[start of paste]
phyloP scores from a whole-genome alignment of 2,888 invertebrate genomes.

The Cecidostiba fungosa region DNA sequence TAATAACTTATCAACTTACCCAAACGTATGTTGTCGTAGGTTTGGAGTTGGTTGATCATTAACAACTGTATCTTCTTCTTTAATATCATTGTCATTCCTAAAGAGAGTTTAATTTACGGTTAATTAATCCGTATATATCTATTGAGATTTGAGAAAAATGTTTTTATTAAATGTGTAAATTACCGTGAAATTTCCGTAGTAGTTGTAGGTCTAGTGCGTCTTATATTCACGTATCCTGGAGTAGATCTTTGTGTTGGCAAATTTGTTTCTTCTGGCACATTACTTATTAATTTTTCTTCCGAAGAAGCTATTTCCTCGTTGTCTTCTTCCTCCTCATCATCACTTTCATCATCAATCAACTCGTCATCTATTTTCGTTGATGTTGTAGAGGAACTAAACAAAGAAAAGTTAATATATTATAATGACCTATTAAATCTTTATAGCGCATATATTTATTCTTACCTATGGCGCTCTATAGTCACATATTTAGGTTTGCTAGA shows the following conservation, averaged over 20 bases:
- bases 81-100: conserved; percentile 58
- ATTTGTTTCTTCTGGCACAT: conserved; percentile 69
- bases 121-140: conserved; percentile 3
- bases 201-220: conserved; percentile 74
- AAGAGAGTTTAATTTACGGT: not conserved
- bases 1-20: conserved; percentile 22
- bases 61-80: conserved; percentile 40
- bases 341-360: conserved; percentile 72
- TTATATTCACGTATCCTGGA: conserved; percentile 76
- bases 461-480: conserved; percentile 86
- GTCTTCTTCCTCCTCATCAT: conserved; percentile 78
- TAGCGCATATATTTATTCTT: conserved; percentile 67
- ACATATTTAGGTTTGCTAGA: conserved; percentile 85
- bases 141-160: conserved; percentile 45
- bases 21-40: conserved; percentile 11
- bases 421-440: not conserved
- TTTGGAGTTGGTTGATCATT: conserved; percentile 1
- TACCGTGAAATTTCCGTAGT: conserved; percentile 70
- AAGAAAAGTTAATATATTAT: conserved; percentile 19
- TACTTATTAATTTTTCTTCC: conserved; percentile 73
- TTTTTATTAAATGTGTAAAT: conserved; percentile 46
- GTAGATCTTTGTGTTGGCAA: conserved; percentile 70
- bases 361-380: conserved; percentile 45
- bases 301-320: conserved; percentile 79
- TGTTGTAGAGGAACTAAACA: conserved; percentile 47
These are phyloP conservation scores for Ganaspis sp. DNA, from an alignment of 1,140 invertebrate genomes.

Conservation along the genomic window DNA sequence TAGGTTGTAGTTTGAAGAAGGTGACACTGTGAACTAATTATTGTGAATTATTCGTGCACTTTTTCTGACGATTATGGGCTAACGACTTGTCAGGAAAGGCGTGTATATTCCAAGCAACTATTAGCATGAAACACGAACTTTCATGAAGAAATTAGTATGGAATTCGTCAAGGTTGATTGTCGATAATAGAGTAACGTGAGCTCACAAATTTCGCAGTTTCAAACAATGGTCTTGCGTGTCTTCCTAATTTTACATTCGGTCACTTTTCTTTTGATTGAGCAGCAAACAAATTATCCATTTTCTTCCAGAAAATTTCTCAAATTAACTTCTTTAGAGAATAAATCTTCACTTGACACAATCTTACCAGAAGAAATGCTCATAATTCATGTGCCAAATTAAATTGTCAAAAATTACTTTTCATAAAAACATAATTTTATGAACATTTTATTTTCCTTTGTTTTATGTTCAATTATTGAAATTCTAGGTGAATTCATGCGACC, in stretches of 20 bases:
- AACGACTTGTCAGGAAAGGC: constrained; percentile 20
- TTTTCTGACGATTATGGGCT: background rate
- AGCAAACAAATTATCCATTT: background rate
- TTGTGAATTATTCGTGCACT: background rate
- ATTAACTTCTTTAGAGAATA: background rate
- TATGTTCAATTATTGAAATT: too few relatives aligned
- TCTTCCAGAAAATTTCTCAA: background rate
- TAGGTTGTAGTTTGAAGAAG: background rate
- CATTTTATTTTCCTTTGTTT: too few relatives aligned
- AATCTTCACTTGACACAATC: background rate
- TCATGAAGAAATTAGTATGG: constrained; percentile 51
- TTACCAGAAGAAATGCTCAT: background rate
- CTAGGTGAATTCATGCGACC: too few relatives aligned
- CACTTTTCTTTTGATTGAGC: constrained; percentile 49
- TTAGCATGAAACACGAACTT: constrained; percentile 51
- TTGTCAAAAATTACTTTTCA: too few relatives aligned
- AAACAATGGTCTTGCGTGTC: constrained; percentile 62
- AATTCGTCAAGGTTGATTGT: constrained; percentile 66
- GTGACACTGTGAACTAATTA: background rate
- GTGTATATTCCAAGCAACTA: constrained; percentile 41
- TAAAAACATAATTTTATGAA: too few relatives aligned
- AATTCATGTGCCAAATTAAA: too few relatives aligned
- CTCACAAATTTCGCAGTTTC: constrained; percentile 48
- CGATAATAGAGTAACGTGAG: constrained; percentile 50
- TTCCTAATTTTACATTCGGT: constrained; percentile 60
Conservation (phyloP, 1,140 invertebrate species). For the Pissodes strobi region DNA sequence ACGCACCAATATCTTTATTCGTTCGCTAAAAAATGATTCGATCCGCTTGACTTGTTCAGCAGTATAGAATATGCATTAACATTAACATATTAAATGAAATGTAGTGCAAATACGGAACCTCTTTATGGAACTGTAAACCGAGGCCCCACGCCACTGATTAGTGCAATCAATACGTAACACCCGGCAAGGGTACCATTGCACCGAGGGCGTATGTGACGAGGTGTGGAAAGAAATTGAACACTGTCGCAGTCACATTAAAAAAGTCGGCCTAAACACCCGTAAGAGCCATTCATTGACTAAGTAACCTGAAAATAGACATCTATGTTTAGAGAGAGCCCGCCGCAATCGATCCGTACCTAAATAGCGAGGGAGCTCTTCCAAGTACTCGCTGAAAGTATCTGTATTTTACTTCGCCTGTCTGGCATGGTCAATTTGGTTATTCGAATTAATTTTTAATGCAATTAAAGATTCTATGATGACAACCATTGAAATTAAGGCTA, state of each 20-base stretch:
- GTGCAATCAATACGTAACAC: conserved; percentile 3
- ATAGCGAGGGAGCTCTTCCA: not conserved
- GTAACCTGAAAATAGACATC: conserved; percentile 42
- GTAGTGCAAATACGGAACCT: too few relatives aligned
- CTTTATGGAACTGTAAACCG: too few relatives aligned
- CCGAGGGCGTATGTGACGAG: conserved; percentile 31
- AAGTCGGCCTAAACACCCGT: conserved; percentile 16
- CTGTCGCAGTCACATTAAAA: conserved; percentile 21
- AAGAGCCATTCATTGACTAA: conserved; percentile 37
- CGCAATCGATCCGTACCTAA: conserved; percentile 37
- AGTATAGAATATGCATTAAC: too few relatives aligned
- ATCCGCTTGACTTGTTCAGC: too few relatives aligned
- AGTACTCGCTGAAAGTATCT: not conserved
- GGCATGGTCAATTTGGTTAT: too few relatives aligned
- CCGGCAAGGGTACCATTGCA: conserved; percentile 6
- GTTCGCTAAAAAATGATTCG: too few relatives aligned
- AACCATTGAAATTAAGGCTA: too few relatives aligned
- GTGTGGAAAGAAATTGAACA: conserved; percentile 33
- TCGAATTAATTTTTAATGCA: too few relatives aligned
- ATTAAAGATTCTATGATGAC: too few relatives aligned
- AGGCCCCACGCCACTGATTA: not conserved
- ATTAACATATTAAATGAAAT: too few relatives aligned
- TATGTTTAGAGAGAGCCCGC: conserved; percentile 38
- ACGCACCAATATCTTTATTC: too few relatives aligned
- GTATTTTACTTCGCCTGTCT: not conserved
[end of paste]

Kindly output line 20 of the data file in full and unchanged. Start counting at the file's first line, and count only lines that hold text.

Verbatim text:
- TACCGTGAAATTTCCGTAGT: conserved; percentile 70